How the FDA stood up to the president

  • >> Sheila Kaplan, Sharon LaFraniere, Noah Weiland and Maggie Haberman, The New York Times
    Published: 2020-10-21 12:08:05 BdST

FILE -- Dr Stephen Hahn, the commissioner of the Food and Drug Administration, appears before the House Energy and Commerce Committee in Washington on June 23, 2020. Hahn occupies a fraught position, caught between pressure from the White House and distraught agency scientists who wonder if he can protect their work. (Kevin Dietsch/Pool via The New York Times)

On Sept 23, Dr Stephen M Hahn left a virtual meeting of the White House’s coronavirus task force to take a call from the president’s chief of staff, Mark Meadows.

Meadows was angry with Hahn, head of the Food and Drug Administration, for pushing new guidelines for vaccine developers, according to two senior administration officials familiar with the call who requested anonymity because they were not authorised to discuss it. The FDA wanted to require two months of follow-up data to make sure a vaccine was safe and effective, all but ensuring one would not be ready by Election Day as President Donald Trump had promised.

Meadows told the commissioner the White House would not sign off on the guidance because it was unnecessary and would delay vaccine approval, so he should drop it, the officials said.

Hahn had been overruled by the White House before, most notably when the agency caved to the president’s desire to authorise malaria drug hydroxychloroquine to treat COVID-19 despite a lack of evidence. This time, stung by embarrassing scientific misstatements he made at a news conference in late August and concerned about the imperilled scientific credibility of the agency, Hahn would not be as obedient.

Meadows; Jared Kushner, the president’s son-in-law and senior adviser; and the president himself have called Hahn directly to urge him to speed up emergency authorisation of vaccines and treatments, according to the two senior administration officials.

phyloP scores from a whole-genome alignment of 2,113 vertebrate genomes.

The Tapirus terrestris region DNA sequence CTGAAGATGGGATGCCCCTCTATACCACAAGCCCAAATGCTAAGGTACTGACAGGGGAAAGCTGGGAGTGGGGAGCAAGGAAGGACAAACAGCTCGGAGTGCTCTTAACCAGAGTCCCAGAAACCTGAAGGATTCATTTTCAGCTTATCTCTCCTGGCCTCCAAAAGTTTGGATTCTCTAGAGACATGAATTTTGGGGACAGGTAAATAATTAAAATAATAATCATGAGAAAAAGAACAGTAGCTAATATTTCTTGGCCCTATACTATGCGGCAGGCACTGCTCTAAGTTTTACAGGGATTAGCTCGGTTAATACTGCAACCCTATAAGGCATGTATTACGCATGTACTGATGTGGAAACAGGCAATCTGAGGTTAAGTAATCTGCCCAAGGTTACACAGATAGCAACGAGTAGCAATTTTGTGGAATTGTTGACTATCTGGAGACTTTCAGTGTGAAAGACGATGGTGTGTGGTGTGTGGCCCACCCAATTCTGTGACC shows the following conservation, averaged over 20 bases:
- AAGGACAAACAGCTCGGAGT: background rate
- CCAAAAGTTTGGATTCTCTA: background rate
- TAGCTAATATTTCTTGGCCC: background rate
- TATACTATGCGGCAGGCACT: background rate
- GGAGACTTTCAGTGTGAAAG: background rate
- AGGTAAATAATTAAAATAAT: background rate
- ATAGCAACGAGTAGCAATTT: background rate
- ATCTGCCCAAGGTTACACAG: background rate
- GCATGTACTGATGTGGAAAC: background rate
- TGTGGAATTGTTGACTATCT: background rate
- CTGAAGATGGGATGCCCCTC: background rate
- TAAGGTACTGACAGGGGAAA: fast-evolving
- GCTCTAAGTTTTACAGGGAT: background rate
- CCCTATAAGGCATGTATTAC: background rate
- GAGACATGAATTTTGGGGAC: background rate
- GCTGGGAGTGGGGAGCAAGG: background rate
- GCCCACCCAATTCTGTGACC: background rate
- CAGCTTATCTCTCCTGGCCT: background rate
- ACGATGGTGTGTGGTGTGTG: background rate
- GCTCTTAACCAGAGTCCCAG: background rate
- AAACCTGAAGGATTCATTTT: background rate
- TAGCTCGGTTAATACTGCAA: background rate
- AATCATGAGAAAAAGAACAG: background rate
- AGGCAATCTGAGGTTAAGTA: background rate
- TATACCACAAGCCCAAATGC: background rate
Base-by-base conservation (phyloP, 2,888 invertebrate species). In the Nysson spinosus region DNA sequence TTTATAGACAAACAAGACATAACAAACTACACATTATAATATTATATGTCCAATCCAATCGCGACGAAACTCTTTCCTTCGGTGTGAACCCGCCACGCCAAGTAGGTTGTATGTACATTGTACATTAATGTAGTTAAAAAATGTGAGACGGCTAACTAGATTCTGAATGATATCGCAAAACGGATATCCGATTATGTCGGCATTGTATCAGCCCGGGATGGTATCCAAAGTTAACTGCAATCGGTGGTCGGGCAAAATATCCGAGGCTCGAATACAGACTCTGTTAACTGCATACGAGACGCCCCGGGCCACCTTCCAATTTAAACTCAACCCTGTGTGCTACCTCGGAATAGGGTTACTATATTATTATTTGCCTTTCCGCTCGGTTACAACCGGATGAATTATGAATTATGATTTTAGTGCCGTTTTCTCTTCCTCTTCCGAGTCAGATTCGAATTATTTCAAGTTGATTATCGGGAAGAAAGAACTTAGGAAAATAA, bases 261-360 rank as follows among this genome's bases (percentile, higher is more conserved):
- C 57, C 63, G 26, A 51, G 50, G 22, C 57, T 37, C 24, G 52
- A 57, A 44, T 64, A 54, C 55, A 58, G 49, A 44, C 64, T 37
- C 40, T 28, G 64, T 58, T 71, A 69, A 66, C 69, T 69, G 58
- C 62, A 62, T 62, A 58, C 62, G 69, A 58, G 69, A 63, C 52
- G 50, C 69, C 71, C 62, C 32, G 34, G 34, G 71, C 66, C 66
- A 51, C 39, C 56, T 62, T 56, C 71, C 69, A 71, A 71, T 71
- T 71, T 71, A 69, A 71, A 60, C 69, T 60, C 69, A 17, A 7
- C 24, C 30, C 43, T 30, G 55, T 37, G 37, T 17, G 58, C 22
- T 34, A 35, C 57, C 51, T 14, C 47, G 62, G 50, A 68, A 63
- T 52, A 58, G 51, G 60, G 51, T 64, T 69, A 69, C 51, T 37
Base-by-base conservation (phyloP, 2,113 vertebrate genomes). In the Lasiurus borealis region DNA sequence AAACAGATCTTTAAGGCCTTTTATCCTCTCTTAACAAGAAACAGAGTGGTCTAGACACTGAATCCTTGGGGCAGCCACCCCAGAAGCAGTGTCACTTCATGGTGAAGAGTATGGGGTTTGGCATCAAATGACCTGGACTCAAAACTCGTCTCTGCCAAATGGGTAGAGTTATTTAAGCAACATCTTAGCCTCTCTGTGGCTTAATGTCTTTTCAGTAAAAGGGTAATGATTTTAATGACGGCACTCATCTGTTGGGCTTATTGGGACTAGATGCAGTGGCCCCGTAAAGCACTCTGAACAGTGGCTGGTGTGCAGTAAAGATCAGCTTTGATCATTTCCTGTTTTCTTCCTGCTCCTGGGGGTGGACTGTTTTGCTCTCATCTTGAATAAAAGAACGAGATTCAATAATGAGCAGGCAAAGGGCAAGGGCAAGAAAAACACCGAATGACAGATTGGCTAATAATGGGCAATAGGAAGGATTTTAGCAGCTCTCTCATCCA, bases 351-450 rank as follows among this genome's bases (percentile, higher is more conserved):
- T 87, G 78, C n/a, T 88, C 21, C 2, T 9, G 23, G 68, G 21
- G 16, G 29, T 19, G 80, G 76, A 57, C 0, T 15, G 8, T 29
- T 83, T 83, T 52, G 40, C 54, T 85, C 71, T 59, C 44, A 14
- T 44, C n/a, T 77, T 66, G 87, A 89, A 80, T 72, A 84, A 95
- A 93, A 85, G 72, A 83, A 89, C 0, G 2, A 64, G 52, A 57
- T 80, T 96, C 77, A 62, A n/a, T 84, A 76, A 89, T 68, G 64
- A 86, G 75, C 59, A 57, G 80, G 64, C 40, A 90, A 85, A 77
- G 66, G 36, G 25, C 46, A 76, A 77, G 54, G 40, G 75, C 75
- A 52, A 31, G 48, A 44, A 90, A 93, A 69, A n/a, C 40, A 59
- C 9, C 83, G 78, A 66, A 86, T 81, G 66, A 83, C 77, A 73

But despite the White House refusal to approve the new vaccine guidance document, the FDA published the guidelines in briefing materials to an advisory committee that will discuss them Thursday, effectively making them official. And nearly two weeks after Trump called the antibody treatment he received when sick with COVID-19 a miraculous “cure” and said that he had authorised it, the FDA has not yet approved it.

Internally, Hahn has tried to erect a shield between his staff and White House officials, asking that all calls be routed directly to him and not to his staff. His situation is especially fraught because Trump has openly accused the FDA of engaging in political ploys to harm his reelection chances. Alex M Azar II, the secretary of health and human services and Hahn’s direct superior, has also questioned Hahn’s motives in some conversations with the White House, according to multiple officials.

A senior administration official, who spoke on condition of anonymity, denied that Hahn and Meadows were deeply at odds over the vaccine guidance, saying “the two have a good relationship.” Meadows’ only concern was that changing the guidance in the middle of ongoing clinical trials could confuse vaccine makers, said the official, who noted that the White House eventually approved it.

Alyssa Farah, the White House communications director, said, “The White House has always encouraged the FDA to follow the science and their expert medical viewpoints while also encouraging the FDA to work around the clock to help advance therapeutics and ultimately a vaccine that will save American lives.” An FDA spokesman also said that the White House and the Department of Health and Human Services “continue to support the science-based decisions of the agency’s career professionals.”

In what might be the final months of the Trump administration, and close enough to the election to make his firing unlikely, Hahn seems to be trying to save the FDA from the fate of its sister agency, the Centers for Disease Control and Prevention, whose scientists have been stripped of much of their authority and independence in responding to the pandemic.

“It’s better late than never, but I do think we can see a lot of damage has been done,” said Dr Jesse L Goodman, the FDA’s chief scientist from 2009 to 2014. “And I don’t think they are out of the woods yet.”

To many FDA scientists, Hahn, an oncologist and former hospital administrator with no experience in Washington, has been a disappointing leader for much of his 10-month tenure. Under his leadership, the FDA authorised hydroxychloroquine for hospitalised COVID-19 patients despite a lack of evidence, only to reverse the decision once the drug was tied to severe side effects.